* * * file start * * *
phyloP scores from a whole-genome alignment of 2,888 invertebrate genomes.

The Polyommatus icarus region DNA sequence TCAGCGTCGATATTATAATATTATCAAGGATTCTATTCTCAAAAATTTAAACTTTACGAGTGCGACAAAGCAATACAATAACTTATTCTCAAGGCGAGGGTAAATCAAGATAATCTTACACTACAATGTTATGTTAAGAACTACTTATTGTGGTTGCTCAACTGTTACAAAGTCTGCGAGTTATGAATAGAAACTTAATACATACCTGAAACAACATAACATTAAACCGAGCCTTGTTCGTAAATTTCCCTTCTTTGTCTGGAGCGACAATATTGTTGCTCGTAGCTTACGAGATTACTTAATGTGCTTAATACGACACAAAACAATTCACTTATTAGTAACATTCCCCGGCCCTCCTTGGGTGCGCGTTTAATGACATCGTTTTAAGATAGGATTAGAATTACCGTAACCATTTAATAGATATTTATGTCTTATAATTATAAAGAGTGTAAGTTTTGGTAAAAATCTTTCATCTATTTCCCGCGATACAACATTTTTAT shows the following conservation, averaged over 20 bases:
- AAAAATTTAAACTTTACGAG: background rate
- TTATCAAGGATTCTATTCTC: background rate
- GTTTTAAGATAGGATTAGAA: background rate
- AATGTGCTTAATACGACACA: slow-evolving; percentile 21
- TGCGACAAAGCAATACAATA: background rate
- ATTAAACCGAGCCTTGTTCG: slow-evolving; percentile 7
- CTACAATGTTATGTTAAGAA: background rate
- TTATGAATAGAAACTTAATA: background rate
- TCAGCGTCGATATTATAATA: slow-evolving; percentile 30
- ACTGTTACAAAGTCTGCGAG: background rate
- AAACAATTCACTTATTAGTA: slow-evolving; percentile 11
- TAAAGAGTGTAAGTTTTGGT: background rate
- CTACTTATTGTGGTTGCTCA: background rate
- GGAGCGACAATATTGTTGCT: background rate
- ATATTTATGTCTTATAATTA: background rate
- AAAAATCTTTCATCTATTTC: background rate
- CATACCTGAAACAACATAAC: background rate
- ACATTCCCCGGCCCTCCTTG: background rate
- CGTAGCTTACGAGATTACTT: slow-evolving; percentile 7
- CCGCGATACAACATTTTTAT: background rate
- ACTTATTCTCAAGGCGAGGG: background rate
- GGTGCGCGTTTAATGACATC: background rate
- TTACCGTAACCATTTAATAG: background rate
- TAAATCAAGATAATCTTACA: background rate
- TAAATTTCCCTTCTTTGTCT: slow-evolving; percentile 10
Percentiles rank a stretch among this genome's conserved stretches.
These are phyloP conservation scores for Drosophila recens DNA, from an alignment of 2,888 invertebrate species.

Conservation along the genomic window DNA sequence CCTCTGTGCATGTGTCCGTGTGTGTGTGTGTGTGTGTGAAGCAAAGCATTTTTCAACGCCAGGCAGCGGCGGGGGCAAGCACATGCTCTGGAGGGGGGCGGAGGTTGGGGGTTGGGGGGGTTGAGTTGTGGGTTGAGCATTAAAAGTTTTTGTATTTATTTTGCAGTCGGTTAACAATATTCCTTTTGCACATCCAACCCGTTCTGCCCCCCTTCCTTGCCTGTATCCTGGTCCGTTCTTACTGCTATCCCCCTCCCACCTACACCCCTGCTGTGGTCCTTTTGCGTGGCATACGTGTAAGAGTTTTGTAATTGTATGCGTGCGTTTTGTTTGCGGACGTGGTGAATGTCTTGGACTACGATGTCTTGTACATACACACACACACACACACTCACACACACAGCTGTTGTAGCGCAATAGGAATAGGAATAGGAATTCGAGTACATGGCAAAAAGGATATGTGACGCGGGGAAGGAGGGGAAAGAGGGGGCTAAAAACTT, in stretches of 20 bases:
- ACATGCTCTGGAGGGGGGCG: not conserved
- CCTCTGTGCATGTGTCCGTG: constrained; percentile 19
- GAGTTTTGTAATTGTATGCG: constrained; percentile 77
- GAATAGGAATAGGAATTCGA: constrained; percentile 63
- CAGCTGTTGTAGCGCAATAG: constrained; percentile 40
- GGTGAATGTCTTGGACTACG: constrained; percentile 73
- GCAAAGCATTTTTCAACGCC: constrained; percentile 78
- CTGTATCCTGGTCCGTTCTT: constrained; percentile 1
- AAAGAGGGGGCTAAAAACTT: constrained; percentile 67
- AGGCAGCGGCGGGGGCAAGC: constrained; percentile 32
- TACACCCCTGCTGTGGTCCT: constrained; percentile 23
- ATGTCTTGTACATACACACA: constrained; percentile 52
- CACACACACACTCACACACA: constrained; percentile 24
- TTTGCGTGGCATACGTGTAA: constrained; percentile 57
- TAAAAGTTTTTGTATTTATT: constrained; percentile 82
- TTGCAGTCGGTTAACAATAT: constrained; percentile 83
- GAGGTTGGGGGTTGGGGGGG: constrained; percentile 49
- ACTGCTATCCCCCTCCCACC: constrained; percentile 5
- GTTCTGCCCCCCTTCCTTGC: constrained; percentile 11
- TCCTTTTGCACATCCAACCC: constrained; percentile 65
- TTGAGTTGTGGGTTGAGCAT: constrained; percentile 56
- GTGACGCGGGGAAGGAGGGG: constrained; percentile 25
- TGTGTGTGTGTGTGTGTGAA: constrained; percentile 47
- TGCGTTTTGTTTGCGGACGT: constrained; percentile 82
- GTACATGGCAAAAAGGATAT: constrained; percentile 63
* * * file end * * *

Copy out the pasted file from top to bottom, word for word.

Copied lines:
phyloP scores from a whole-genome alignment of 2,888 invertebrate genomes.

The Polyommatus icarus region DNA sequence TCAGCGTCGATATTATAATATTATCAAGGATTCTATTCTCAAAAATTTAAACTTTACGAGTGCGACAAAGCAATACAATAACTTATTCTCAAGGCGAGGGTAAATCAAGATAATCTTACACTACAATGTTATGTTAAGAACTACTTATTGTGGTTGCTCAACTGTTACAAAGTCTGCGAGTTATGAATAGAAACTTAATACATACCTGAAACAACATAACATTAAACCGAGCCTTGTTCGTAAATTTCCCTTCTTTGTCTGGAGCGACAATATTGTTGCTCGTAGCTTACGAGATTACTTAATGTGCTTAATACGACACAAAACAATTCACTTATTAGTAACATTCCCCGGCCCTCCTTGGGTGCGCGTTTAATGACATCGTTTTAAGATAGGATTAGAATTACCGTAACCATTTAATAGATATTTATGTCTTATAATTATAAAGAGTGTAAGTTTTGGTAAAAATCTTTCATCTATTTCCCGCGATACAACATTTTTAT shows the following conservation, averaged over 20 bases:
- AAAAATTTAAACTTTACGAG: background rate
- TTATCAAGGATTCTATTCTC: background rate
- GTTTTAAGATAGGATTAGAA: background rate
- AATGTGCTTAATACGACACA: slow-evolving; percentile 21
- TGCGACAAAGCAATACAATA: background rate
- ATTAAACCGAGCCTTGTTCG: slow-evolving; percentile 7
- CTACAATGTTATGTTAAGAA: background rate
- TTATGAATAGAAACTTAATA: background rate
- TCAGCGTCGATATTATAATA: slow-evolving; percentile 30
- ACTGTTACAAAGTCTGCGAG: background rate
- AAACAATTCACTTATTAGTA: slow-evolving; percentile 11
- TAAAGAGTGTAAGTTTTGGT: background rate
- CTACTTATTGTGGTTGCTCA: background rate
- GGAGCGACAATATTGTTGCT: background rate
- ATATTTATGTCTTATAATTA: background rate
- AAAAATCTTTCATCTATTTC: background rate
- CATACCTGAAACAACATAAC: background rate
- ACATTCCCCGGCCCTCCTTG: background rate
- CGTAGCTTACGAGATTACTT: slow-evolving; percentile 7
- CCGCGATACAACATTTTTAT: background rate
- ACTTATTCTCAAGGCGAGGG: background rate
- GGTGCGCGTTTAATGACATC: background rate
- TTACCGTAACCATTTAATAG: background rate
- TAAATCAAGATAATCTTACA: background rate
- TAAATTTCCCTTCTTTGTCT: slow-evolving; percentile 10
Percentiles rank a stretch among this genome's conserved stretches.
These are phyloP conservation scores for Drosophila recens DNA, from an alignment of 2,888 invertebrate species.

Conservation along the genomic window DNA sequence CCTCTGTGCATGTGTCCGTGTGTGTGTGTGTGTGTGTGAAGCAAAGCATTTTTCAACGCCAGGCAGCGGCGGGGGCAAGCACATGCTCTGGAGGGGGGCGGAGGTTGGGGGTTGGGGGGGTTGAGTTGTGGGTTGAGCATTAAAAGTTTTTGTATTTATTTTGCAGTCGGTTAACAATATTCCTTTTGCACATCCAACCCGTTCTGCCCCCCTTCCTTGCCTGTATCCTGGTCCGTTCTTACTGCTATCCCCCTCCCACCTACACCCCTGCTGTGGTCCTTTTGCGTGGCATACGTGTAAGAGTTTTGTAATTGTATGCGTGCGTTTTGTTTGCGGACGTGGTGAATGTCTTGGACTACGATGTCTTGTACATACACACACACACACACACTCACACACACAGCTGTTGTAGCGCAATAGGAATAGGAATAGGAATTCGAGTACATGGCAAAAAGGATATGTGACGCGGGGAAGGAGGGGAAAGAGGGGGCTAAAAACTT, in stretches of 20 bases:
- ACATGCTCTGGAGGGGGGCG: not conserved
- CCTCTGTGCATGTGTCCGTG: constrained; percentile 19
- GAGTTTTGTAATTGTATGCG: constrained; percentile 77
- GAATAGGAATAGGAATTCGA: constrained; percentile 63
- CAGCTGTTGTAGCGCAATAG: constrained; percentile 40
- GGTGAATGTCTTGGACTACG: constrained; percentile 73
- GCAAAGCATTTTTCAACGCC: constrained; percentile 78
- CTGTATCCTGGTCCGTTCTT: constrained; percentile 1
- AAAGAGGGGGCTAAAAACTT: constrained; percentile 67
- AGGCAGCGGCGGGGGCAAGC: constrained; percentile 32
- TACACCCCTGCTGTGGTCCT: constrained; percentile 23
- ATGTCTTGTACATACACACA: constrained; percentile 52
- CACACACACACTCACACACA: constrained; percentile 24
- TTTGCGTGGCATACGTGTAA: constrained; percentile 57
- TAAAAGTTTTTGTATTTATT: constrained; percentile 82
- TTGCAGTCGGTTAACAATAT: constrained; percentile 83
- GAGGTTGGGGGTTGGGGGGG: constrained; percentile 49
- ACTGCTATCCCCCTCCCACC: constrained; percentile 5
- GTTCTGCCCCCCTTCCTTGC: constrained; percentile 11
- TCCTTTTGCACATCCAACCC: constrained; percentile 65
- TTGAGTTGTGGGTTGAGCAT: constrained; percentile 56
- GTGACGCGGGGAAGGAGGGG: constrained; percentile 25
- TGTGTGTGTGTGTGTGTGAA: constrained; percentile 47
- TGCGTTTTGTTTGCGGACGT: constrained; percentile 82
- GTACATGGCAAAAAGGATAT: constrained; percentile 63